Brain tumors are abnormal growths of cells within the brain. There are two main types of brain tumors: primary brain tumors, which originate within the brain itself, and metastatic brain tumors, which originate in other parts of the body and spread to the brain. Brain tumors can be either benign (noncancerous) or malignant (cancerous), and their symptoms and treatment options can vary depending on their location and size.
Some common symptoms of brain tumors include headaches, seizures, changes in vision or hearing, weakness or numbness on one side of the body, changes in personality or mood, and difficulty with speech or coordination. The diagnosis of a brain tumor usually involves imaging tests such as MRI or CT scans, followed by a biopsy to determine the type of tumor.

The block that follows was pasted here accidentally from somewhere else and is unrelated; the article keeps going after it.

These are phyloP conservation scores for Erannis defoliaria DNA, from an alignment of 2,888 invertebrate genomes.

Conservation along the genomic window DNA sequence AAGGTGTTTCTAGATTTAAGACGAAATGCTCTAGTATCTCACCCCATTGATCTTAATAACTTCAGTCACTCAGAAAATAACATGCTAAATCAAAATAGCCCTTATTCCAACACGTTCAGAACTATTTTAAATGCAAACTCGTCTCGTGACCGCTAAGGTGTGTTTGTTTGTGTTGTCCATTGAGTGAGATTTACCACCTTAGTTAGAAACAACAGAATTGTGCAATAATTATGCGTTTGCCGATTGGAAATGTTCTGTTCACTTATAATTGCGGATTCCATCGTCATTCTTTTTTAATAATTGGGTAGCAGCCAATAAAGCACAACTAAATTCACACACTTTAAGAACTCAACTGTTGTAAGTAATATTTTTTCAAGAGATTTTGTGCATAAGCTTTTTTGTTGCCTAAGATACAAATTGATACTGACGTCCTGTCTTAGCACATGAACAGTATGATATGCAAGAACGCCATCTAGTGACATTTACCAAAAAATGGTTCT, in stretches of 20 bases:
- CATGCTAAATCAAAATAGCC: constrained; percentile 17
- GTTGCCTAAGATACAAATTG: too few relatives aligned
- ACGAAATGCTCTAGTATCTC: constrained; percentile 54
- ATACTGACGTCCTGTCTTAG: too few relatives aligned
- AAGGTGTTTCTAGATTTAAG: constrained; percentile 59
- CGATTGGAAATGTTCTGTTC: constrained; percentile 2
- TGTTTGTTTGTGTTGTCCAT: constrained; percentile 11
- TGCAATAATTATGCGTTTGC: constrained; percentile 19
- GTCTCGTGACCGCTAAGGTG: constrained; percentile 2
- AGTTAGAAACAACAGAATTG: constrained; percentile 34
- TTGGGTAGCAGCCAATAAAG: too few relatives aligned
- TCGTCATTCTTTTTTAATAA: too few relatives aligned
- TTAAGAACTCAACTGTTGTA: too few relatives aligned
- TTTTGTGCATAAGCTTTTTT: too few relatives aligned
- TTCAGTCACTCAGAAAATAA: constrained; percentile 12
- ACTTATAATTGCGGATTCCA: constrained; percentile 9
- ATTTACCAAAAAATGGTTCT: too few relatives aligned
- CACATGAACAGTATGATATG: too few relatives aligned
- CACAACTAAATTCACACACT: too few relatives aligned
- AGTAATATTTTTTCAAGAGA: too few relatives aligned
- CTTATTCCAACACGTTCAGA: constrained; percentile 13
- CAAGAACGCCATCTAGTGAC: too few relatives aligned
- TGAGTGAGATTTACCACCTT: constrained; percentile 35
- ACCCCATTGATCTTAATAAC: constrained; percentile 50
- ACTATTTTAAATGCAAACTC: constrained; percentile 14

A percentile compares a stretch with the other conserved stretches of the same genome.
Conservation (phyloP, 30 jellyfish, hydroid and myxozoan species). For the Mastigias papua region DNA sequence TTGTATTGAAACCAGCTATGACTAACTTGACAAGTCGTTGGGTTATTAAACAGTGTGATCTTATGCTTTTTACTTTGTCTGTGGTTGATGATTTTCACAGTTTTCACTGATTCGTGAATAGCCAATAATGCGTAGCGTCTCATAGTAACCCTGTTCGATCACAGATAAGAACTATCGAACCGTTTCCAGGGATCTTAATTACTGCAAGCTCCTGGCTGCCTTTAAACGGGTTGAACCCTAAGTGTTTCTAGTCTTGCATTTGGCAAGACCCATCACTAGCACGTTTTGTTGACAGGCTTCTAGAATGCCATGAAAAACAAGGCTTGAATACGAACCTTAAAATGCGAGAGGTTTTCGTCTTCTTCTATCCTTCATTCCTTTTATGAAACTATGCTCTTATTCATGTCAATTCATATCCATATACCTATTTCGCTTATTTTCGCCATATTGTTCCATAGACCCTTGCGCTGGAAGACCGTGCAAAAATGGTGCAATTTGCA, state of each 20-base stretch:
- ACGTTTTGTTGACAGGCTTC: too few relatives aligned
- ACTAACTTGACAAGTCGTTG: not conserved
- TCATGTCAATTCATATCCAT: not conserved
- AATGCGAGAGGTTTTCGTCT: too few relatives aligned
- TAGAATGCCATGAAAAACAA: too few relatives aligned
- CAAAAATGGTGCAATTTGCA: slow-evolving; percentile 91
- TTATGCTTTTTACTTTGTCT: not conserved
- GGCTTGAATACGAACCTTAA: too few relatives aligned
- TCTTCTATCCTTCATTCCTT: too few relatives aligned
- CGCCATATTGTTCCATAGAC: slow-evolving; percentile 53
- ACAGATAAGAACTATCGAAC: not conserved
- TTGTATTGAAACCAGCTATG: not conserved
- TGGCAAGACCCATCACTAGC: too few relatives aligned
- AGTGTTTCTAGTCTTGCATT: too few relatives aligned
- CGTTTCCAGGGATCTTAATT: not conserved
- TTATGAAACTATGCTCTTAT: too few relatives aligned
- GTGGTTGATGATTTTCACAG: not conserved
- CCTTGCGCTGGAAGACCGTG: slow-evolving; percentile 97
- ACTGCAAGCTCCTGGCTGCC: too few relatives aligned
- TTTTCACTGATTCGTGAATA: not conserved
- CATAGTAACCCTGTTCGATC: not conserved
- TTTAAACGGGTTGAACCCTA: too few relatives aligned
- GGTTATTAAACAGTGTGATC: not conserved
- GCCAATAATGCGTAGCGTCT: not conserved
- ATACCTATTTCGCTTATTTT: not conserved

The treatment of a brain tumor may involve a combination of surgery, radiation therapy, and chemotherapy, depending on the size and location of the tumor and whether it is benign or malignant. The goal of treatment is to remove as much of the tumor as possible while minimizing damage to the surrounding brain tissue. The management of symptoms and supportive care is also an important part of the treatment of brain tumors. Treatment is often provided by a team of healthcare professionals, including neurosurgeons, radiation oncologists, medical oncologists, and other specialists.
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